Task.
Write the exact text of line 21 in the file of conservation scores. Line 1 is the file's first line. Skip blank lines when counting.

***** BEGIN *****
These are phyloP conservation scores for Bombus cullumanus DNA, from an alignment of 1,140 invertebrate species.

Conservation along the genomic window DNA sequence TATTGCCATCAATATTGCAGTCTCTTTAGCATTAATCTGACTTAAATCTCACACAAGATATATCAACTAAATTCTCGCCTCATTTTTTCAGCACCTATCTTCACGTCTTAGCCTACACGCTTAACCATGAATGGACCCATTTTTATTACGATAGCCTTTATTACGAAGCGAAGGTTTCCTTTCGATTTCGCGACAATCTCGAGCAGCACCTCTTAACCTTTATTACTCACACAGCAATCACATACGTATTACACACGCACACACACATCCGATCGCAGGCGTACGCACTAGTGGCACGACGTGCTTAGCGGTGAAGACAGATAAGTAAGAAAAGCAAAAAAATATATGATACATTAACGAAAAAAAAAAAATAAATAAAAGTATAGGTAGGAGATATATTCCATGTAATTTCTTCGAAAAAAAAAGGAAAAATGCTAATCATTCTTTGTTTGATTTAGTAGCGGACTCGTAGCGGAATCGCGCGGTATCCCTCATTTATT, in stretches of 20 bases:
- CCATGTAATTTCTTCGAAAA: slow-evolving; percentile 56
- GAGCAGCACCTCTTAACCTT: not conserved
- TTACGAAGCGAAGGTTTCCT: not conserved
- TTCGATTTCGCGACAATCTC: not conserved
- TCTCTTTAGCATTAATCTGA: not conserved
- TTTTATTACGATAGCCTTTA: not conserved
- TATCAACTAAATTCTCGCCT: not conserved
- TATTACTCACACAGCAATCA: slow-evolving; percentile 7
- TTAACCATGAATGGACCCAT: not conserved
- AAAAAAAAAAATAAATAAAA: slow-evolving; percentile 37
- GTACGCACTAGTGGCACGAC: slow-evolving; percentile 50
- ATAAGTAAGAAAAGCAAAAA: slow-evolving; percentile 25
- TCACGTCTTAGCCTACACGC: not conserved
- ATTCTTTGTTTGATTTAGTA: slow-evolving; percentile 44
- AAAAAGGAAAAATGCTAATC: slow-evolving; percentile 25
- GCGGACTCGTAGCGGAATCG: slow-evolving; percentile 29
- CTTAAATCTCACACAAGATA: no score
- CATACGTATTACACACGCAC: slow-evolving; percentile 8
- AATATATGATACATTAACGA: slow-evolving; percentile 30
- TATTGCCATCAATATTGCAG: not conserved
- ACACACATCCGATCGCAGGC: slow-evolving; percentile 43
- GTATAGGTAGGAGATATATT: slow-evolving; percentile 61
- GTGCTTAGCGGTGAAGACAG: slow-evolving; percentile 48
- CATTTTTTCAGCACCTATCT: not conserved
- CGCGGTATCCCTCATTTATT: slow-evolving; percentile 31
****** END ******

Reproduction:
- AATATATGATACATTAACGA: slow-evolving; percentile 30